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2014 State Fair poll: slight majority of Minnesotans oppose pot legalization

The results of this year's State Fair poll were released Tuesday, showing that Minnesotans favor same-day voter registration and an increase in the gas tax for road and bridge construction.

But a slight majority also opposes the idea of legalizing cannabis for recreational use, thereby extending access beyond the medical program established last spring.

See also:
Pro-legalization Rep. Rena Moran says she won't author marijuana legalization bill

The poll isn't scientific -- fair goers volunteered opinions in the Education Building -- but it does resemble what St. Cloud University previously concluded. Back in January, researchers found that 46 percent of Minnesotans were in favor of legalization and 48 percent were opposed.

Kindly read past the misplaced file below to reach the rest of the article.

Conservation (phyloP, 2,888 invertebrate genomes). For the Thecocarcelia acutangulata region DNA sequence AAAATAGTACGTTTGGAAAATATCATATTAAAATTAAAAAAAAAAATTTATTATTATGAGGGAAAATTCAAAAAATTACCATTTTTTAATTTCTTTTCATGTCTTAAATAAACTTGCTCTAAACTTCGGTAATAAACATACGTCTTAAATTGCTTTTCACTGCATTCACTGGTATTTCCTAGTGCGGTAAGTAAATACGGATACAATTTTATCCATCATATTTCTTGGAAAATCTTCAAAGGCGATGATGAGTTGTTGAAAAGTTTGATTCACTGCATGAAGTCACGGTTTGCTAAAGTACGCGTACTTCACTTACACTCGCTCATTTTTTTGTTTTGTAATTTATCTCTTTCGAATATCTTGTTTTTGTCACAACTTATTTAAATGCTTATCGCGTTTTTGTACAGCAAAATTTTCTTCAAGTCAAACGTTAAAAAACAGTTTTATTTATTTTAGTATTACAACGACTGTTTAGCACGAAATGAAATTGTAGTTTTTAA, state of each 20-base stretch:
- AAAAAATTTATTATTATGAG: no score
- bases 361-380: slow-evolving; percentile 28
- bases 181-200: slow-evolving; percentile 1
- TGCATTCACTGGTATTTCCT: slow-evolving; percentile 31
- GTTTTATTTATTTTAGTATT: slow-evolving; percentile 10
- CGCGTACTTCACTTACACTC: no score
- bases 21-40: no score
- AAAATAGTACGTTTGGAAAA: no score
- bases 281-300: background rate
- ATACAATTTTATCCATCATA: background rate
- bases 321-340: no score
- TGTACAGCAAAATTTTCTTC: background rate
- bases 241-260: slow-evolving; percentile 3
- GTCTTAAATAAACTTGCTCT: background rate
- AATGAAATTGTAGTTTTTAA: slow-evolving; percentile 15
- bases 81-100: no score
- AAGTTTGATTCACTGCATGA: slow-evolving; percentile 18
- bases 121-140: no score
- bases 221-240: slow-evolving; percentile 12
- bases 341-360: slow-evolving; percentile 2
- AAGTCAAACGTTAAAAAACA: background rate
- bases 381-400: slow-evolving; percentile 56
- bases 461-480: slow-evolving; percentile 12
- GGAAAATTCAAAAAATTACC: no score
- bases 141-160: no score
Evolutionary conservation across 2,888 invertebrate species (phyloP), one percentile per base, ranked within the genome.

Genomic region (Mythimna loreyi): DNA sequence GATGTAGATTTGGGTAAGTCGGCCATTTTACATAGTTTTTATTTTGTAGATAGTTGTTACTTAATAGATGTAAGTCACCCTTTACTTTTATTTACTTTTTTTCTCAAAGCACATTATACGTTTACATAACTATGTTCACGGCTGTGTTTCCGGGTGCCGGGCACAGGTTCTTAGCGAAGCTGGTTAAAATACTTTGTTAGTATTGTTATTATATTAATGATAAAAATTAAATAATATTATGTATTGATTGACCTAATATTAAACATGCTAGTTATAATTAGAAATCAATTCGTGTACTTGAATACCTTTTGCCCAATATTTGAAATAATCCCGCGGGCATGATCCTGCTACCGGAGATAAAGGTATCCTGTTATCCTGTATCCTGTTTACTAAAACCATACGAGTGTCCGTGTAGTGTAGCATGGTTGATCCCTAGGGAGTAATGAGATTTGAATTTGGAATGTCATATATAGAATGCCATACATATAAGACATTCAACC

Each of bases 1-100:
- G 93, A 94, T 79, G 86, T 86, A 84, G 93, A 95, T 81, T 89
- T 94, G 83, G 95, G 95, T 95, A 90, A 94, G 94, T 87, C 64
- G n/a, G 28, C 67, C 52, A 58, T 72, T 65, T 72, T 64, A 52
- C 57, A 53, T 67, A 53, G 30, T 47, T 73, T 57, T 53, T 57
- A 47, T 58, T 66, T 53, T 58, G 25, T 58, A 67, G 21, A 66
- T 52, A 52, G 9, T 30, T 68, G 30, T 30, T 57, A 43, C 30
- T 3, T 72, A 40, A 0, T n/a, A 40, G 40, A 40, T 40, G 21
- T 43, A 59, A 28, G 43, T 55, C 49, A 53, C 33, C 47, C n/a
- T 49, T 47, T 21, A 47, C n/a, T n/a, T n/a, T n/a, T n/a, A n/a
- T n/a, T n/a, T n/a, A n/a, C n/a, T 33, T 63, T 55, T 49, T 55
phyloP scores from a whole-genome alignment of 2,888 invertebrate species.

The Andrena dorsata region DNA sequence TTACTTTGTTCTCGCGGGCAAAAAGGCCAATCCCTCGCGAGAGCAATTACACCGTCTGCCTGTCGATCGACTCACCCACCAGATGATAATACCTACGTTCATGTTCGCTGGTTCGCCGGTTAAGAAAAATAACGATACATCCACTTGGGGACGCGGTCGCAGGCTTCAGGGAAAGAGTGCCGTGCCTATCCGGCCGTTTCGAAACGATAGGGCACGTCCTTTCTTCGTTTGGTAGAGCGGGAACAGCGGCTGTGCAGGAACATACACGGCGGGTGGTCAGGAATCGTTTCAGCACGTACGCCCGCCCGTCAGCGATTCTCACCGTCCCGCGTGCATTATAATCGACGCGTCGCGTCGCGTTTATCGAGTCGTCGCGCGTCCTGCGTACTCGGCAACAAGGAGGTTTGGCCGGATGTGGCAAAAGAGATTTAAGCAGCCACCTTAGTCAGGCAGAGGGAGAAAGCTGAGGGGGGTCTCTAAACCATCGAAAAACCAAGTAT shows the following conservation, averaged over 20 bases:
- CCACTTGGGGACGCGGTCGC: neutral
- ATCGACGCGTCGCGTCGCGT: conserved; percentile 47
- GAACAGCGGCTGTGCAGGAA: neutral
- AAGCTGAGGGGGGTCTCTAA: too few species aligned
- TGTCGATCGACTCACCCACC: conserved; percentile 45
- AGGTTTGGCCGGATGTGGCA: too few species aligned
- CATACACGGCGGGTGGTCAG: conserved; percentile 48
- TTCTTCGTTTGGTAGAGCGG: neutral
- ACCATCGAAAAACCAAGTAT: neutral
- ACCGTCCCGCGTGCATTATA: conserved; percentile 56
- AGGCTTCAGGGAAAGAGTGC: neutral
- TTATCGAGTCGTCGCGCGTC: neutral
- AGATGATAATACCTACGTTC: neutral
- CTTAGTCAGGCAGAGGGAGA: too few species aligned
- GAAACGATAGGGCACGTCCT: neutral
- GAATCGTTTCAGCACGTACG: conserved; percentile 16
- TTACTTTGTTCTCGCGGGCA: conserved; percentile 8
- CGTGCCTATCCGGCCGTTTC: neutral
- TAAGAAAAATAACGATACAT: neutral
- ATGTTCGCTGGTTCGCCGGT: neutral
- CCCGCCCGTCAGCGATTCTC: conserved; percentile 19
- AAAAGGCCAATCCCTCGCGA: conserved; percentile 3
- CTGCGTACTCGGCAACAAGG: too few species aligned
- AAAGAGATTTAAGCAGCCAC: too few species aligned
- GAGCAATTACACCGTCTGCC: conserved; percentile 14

However, a Star Tribune poll released in February gives vastly different numbers. In that case, 63 percent of Minnesotans opposed legalization and only 30 percent believed the state should follow the example of Colorado and Washington. Residents of Alaska and Oregon are all set to vote on legalization in November.

At home, Minnesota NORML is preparing to push for legalization in the next legislative session, but it's unclear which politicians, if any, would take up the cause. The activists are framing the issue as one of social justice and economics in an attempt to bridge the traditional left-right divide.

Randy Quast, a board member and retired businessman, says he intends to leave Minneapolis for Portland to make use of his Oregon medical marijuana card. He suffers from post-traumatic stress disorder but does not qualify under the law here.

Quast wrote last month that he's saddened to take his "millions of dollars" elsewhere. "Minnesota & Minneapolis should realize the economic impact that prohibition is causing."

-- Send story tips to the author or follow him on Twitter @marxjesse



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